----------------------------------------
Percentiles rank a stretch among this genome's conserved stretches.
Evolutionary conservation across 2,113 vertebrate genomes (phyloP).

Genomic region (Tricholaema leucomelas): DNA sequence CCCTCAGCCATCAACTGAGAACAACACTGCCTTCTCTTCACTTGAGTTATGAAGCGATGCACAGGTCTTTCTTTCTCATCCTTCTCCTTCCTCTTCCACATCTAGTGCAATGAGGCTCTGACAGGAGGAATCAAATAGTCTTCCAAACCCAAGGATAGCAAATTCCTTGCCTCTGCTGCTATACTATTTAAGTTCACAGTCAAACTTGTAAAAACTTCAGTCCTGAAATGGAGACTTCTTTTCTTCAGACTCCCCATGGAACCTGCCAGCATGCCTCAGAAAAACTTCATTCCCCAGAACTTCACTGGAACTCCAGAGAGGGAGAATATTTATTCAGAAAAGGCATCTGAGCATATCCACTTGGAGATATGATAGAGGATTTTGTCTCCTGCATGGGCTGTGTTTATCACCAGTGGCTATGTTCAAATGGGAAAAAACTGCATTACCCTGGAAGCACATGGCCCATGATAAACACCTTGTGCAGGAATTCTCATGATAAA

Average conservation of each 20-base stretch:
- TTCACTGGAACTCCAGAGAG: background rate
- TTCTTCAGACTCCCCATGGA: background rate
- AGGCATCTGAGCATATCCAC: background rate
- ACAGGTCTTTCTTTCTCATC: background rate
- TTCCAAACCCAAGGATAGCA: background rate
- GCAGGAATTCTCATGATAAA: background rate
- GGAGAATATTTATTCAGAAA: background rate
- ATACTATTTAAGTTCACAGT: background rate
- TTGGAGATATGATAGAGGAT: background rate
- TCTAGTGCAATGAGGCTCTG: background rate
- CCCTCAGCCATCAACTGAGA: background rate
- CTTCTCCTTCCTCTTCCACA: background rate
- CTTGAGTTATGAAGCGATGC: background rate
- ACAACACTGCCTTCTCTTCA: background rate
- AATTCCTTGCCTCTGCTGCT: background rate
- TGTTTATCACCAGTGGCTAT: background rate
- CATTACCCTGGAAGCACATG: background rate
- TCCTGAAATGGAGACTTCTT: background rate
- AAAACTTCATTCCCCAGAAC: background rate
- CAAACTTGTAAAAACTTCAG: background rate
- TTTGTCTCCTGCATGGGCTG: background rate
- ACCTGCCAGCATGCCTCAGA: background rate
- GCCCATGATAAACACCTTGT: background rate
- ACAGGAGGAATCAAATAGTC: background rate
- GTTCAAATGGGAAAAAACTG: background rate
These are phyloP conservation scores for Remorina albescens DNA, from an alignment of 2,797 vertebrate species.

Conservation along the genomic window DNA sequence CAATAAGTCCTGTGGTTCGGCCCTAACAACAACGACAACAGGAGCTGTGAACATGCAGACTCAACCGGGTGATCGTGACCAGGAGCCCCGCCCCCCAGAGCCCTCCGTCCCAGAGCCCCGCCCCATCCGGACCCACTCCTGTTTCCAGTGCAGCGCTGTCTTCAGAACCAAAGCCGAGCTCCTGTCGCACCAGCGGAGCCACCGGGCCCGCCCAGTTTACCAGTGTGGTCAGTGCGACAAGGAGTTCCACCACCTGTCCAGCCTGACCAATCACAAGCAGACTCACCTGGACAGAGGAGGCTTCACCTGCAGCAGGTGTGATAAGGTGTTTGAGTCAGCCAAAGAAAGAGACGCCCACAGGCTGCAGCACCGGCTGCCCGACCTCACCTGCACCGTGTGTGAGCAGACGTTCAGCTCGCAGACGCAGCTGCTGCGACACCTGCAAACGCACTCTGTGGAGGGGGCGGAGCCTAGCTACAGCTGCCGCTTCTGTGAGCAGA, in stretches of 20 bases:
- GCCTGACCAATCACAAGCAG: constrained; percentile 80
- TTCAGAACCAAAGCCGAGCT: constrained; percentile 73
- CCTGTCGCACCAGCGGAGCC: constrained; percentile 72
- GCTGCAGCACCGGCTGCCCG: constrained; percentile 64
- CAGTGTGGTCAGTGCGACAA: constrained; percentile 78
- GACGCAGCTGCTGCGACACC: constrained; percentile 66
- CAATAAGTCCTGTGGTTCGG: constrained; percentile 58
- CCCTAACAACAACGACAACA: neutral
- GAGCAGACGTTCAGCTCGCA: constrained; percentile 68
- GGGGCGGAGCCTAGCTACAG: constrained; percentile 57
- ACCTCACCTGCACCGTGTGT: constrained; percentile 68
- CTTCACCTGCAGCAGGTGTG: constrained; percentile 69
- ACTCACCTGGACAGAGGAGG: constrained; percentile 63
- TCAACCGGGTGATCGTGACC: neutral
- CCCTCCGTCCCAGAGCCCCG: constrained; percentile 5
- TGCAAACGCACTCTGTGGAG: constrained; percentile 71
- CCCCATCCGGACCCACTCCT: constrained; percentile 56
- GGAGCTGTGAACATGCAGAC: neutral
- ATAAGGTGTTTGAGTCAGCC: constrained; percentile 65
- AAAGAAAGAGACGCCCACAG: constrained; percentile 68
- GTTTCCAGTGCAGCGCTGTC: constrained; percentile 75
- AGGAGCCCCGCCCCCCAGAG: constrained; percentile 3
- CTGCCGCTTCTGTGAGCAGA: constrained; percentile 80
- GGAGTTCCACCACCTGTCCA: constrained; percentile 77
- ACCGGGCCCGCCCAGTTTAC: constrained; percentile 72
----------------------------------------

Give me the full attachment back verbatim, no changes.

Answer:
Percentiles rank a stretch among this genome's conserved stretches.
Evolutionary conservation across 2,113 vertebrate genomes (phyloP).

Genomic region (Tricholaema leucomelas): DNA sequence CCCTCAGCCATCAACTGAGAACAACACTGCCTTCTCTTCACTTGAGTTATGAAGCGATGCACAGGTCTTTCTTTCTCATCCTTCTCCTTCCTCTTCCACATCTAGTGCAATGAGGCTCTGACAGGAGGAATCAAATAGTCTTCCAAACCCAAGGATAGCAAATTCCTTGCCTCTGCTGCTATACTATTTAAGTTCACAGTCAAACTTGTAAAAACTTCAGTCCTGAAATGGAGACTTCTTTTCTTCAGACTCCCCATGGAACCTGCCAGCATGCCTCAGAAAAACTTCATTCCCCAGAACTTCACTGGAACTCCAGAGAGGGAGAATATTTATTCAGAAAAGGCATCTGAGCATATCCACTTGGAGATATGATAGAGGATTTTGTCTCCTGCATGGGCTGTGTTTATCACCAGTGGCTATGTTCAAATGGGAAAAAACTGCATTACCCTGGAAGCACATGGCCCATGATAAACACCTTGTGCAGGAATTCTCATGATAAA

Average conservation of each 20-base stretch:
- TTCACTGGAACTCCAGAGAG: background rate
- TTCTTCAGACTCCCCATGGA: background rate
- AGGCATCTGAGCATATCCAC: background rate
- ACAGGTCTTTCTTTCTCATC: background rate
- TTCCAAACCCAAGGATAGCA: background rate
- GCAGGAATTCTCATGATAAA: background rate
- GGAGAATATTTATTCAGAAA: background rate
- ATACTATTTAAGTTCACAGT: background rate
- TTGGAGATATGATAGAGGAT: background rate
- TCTAGTGCAATGAGGCTCTG: background rate
- CCCTCAGCCATCAACTGAGA: background rate
- CTTCTCCTTCCTCTTCCACA: background rate
- CTTGAGTTATGAAGCGATGC: background rate
- ACAACACTGCCTTCTCTTCA: background rate
- AATTCCTTGCCTCTGCTGCT: background rate
- TGTTTATCACCAGTGGCTAT: background rate
- CATTACCCTGGAAGCACATG: background rate
- TCCTGAAATGGAGACTTCTT: background rate
- AAAACTTCATTCCCCAGAAC: background rate
- CAAACTTGTAAAAACTTCAG: background rate
- TTTGTCTCCTGCATGGGCTG: background rate
- ACCTGCCAGCATGCCTCAGA: background rate
- GCCCATGATAAACACCTTGT: background rate
- ACAGGAGGAATCAAATAGTC: background rate
- GTTCAAATGGGAAAAAACTG: background rate
These are phyloP conservation scores for Remorina albescens DNA, from an alignment of 2,797 vertebrate species.

Conservation along the genomic window DNA sequence CAATAAGTCCTGTGGTTCGGCCCTAACAACAACGACAACAGGAGCTGTGAACATGCAGACTCAACCGGGTGATCGTGACCAGGAGCCCCGCCCCCCAGAGCCCTCCGTCCCAGAGCCCCGCCCCATCCGGACCCACTCCTGTTTCCAGTGCAGCGCTGTCTTCAGAACCAAAGCCGAGCTCCTGTCGCACCAGCGGAGCCACCGGGCCCGCCCAGTTTACCAGTGTGGTCAGTGCGACAAGGAGTTCCACCACCTGTCCAGCCTGACCAATCACAAGCAGACTCACCTGGACAGAGGAGGCTTCACCTGCAGCAGGTGTGATAAGGTGTTTGAGTCAGCCAAAGAAAGAGACGCCCACAGGCTGCAGCACCGGCTGCCCGACCTCACCTGCACCGTGTGTGAGCAGACGTTCAGCTCGCAGACGCAGCTGCTGCGACACCTGCAAACGCACTCTGTGGAGGGGGCGGAGCCTAGCTACAGCTGCCGCTTCTGTGAGCAGA, in stretches of 20 bases:
- GCCTGACCAATCACAAGCAG: constrained; percentile 80
- TTCAGAACCAAAGCCGAGCT: constrained; percentile 73
- CCTGTCGCACCAGCGGAGCC: constrained; percentile 72
- GCTGCAGCACCGGCTGCCCG: constrained; percentile 64
- CAGTGTGGTCAGTGCGACAA: constrained; percentile 78
- GACGCAGCTGCTGCGACACC: constrained; percentile 66
- CAATAAGTCCTGTGGTTCGG: constrained; percentile 58
- CCCTAACAACAACGACAACA: neutral
- GAGCAGACGTTCAGCTCGCA: constrained; percentile 68
- GGGGCGGAGCCTAGCTACAG: constrained; percentile 57
- ACCTCACCTGCACCGTGTGT: constrained; percentile 68
- CTTCACCTGCAGCAGGTGTG: constrained; percentile 69
- ACTCACCTGGACAGAGGAGG: constrained; percentile 63
- TCAACCGGGTGATCGTGACC: neutral
- CCCTCCGTCCCAGAGCCCCG: constrained; percentile 5
- TGCAAACGCACTCTGTGGAG: constrained; percentile 71
- CCCCATCCGGACCCACTCCT: constrained; percentile 56
- GGAGCTGTGAACATGCAGAC: neutral
- ATAAGGTGTTTGAGTCAGCC: constrained; percentile 65
- AAAGAAAGAGACGCCCACAG: constrained; percentile 68
- GTTTCCAGTGCAGCGCTGTC: constrained; percentile 75
- AGGAGCCCCGCCCCCCAGAG: constrained; percentile 3
- CTGCCGCTTCTGTGAGCAGA: constrained; percentile 80
- GGAGTTCCACCACCTGTCCA: constrained; percentile 77
- ACCGGGCCCGCCCAGTTTAC: constrained; percentile 72